Technical Paper

Engine Operating Parameter-based Heat Transfer Simulation to Predict Engine Warm-up

2014-04-01
2014-01-1103
Optimization of engine warm-up behavior has traditionally made use of experimental investigations. However, thermal engine models are a more cost-effective alternative and allow evaluation of the fuel saving potential of thermal management measures in different driving cycles. To simulate the thermal behavior of engines in general and engine warm-up in particular, knowledge of heat distribution throughout all engine components is essential. To this end, gas-side heat transfer inside the combustion chamber and in the exhaust port must be modeled as accurately as possible. Up to now, map-based models have been used to simulate heat transfer and fuel consumption; these two values are calculated as a function of engine speed and load. To extend the scope of these models, it is increasingly desirable to calculate gas-side heat transfer and fuel consumption as a function of engine operating parameters in order to evaluate different ECU databases.
Journal Article

Automated Parameter Determination for IC Engine Simulation Models

2009-04-20
2009-01-0674
When developing and later using simulation models for combustion prediction in internal combustion engines, it is first of all necessary to determine the model constants. This paper describes the development of a method for the automated determination of model parameters which can be applied to any internal combustion simulation model. The work is not aimed at developing a new optimizing algorithm but at adjusting and adapting an existing optimizer to the special needs and convergence problems, which occur when applied to combustion models. Consequently, the paper describes the set-up of the objective function and several methods for improving the convergence. Finally, an outline for a strategy which uses the optimizing tool for model development is presented.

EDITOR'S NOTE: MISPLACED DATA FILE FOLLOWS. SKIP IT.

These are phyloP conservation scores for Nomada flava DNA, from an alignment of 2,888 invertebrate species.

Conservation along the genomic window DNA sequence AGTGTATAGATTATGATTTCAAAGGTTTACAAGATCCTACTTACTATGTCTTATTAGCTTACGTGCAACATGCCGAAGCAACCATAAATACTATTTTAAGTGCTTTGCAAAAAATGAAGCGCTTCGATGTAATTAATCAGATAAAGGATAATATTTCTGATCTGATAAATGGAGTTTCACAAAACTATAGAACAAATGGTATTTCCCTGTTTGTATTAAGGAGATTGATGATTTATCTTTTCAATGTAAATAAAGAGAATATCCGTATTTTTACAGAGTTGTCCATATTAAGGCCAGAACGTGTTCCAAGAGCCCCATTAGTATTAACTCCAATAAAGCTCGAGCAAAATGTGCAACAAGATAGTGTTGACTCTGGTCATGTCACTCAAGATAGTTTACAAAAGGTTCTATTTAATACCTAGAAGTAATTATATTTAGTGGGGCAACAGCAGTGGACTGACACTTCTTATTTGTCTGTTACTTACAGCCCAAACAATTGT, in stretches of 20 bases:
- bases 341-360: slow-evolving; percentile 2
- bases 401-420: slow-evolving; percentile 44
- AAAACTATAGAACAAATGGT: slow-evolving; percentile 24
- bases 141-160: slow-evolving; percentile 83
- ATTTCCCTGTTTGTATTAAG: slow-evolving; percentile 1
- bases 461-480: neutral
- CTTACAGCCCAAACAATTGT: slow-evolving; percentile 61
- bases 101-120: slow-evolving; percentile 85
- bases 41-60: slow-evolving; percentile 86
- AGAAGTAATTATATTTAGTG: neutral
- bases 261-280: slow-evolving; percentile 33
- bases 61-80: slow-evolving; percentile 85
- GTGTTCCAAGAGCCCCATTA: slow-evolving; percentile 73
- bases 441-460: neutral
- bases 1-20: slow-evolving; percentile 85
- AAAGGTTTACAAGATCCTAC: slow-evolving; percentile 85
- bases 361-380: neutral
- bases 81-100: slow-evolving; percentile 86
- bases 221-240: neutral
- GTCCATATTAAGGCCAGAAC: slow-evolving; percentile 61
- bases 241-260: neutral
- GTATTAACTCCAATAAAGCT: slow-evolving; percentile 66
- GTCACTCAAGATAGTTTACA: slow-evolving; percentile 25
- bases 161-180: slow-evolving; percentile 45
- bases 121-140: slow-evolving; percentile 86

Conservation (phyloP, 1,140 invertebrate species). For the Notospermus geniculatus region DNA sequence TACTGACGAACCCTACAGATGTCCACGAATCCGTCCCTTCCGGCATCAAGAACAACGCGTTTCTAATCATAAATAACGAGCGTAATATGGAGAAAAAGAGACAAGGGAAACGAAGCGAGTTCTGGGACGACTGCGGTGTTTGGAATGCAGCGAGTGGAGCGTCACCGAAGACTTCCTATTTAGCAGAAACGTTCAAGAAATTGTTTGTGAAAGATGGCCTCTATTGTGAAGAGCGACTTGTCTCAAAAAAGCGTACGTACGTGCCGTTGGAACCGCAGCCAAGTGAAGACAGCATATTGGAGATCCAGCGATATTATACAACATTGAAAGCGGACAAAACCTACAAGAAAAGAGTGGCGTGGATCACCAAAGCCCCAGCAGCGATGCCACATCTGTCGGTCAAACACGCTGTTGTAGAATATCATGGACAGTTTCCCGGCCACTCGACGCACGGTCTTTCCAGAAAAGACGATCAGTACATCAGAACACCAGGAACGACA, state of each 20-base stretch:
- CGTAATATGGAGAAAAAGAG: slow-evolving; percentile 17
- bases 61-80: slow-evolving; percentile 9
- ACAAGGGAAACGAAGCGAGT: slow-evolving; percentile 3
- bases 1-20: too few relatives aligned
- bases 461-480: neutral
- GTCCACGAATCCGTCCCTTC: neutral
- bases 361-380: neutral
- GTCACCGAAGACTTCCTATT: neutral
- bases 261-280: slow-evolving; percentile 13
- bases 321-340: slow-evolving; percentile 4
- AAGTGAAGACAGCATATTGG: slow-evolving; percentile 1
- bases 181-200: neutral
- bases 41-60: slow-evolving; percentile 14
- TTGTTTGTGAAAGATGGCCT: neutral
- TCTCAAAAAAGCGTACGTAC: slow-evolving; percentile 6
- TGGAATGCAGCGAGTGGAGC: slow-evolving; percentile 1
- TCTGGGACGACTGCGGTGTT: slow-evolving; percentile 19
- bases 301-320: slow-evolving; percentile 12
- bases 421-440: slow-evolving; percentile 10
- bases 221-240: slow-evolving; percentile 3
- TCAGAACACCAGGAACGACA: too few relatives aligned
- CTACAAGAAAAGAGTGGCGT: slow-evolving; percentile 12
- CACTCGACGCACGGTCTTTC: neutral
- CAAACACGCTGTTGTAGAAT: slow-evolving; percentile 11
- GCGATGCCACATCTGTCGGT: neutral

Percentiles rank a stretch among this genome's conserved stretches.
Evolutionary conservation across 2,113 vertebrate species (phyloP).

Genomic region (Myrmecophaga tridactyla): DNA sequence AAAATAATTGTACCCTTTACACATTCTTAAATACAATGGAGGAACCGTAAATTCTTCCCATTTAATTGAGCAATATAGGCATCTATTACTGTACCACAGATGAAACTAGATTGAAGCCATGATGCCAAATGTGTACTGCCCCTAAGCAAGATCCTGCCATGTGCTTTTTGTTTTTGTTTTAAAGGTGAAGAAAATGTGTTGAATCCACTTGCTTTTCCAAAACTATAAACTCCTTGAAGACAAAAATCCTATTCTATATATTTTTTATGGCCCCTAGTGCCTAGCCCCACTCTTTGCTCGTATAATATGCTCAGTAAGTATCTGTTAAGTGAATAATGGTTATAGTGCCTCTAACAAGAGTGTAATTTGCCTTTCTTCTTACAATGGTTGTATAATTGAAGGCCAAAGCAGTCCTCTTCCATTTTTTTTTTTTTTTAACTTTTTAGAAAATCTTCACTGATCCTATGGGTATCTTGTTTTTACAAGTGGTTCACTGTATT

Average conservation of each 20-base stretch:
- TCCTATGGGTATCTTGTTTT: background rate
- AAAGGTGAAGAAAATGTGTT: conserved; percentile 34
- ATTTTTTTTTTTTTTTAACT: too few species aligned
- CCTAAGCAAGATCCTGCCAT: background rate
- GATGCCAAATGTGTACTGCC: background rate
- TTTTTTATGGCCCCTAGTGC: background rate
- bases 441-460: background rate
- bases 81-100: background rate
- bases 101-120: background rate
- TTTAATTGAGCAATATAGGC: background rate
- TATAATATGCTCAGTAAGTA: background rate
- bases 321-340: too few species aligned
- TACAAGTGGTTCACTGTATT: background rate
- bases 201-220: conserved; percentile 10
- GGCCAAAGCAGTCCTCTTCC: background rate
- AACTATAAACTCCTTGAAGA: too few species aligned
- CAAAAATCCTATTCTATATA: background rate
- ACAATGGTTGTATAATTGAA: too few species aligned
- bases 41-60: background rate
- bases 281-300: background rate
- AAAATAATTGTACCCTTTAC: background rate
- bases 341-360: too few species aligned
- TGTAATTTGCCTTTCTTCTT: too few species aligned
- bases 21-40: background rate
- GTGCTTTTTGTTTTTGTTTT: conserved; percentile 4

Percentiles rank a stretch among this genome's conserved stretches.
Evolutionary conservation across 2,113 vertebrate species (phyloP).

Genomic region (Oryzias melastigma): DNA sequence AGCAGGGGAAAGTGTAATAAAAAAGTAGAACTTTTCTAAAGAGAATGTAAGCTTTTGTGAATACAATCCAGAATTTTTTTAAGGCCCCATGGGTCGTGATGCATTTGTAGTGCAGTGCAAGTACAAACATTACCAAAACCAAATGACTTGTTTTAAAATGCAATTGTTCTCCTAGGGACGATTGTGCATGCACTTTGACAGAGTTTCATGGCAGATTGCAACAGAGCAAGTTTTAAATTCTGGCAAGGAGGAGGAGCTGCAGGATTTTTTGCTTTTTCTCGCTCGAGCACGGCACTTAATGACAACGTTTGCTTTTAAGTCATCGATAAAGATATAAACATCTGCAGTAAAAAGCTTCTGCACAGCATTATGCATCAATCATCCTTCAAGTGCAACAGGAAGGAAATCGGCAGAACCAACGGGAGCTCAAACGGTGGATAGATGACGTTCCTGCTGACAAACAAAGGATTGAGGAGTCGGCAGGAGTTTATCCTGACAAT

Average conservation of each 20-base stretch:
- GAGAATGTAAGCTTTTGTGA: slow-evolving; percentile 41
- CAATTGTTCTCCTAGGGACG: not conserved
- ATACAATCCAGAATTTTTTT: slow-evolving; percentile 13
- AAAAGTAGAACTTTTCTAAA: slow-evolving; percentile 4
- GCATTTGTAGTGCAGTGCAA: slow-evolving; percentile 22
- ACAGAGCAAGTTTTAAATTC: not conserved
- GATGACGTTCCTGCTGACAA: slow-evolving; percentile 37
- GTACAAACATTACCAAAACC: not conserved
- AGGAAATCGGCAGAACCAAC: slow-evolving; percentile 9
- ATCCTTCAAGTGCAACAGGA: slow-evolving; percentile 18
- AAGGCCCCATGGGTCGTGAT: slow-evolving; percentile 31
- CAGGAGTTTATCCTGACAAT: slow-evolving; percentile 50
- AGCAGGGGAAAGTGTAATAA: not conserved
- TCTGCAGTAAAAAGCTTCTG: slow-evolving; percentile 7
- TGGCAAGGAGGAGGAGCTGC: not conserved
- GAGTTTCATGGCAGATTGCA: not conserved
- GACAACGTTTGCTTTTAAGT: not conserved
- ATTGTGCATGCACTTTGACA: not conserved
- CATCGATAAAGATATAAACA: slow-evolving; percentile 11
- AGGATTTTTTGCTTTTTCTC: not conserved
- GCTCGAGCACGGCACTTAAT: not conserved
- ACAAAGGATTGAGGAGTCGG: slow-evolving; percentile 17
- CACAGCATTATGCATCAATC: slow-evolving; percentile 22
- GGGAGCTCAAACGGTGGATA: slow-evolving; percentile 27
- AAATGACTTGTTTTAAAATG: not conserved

Journal Article

Application of a Flow Field Based Heat Transfer Model to Hydrogen Internal Combustion Engines

2009-04-20
2009-01-1423
A realistic modeling of the wall heat transfer is essential for an accurate analysis and simulation of the working cycle of internal combustion engines. Empirical heat transfer formulations still dominate the application in engine process simulations because of their simplicity. However, experiments have shown that existing correlations do not provide satisfactory results for all the possible operation modes of hydrogen internal combustion engines. This paper describes the application of a flow field-based heat transfer model according to Schubert et al. [1]. The models strength is a more realistic description of the required characteristic velocity; considering the influence of the injection on the global turbulence and on the in-cylinder flow field results in a better prediction of the wall heat transfer during the compression stroke and for operations with multiple injections. Further an empirical hypothesis on the turbulence generation during combustion is presented.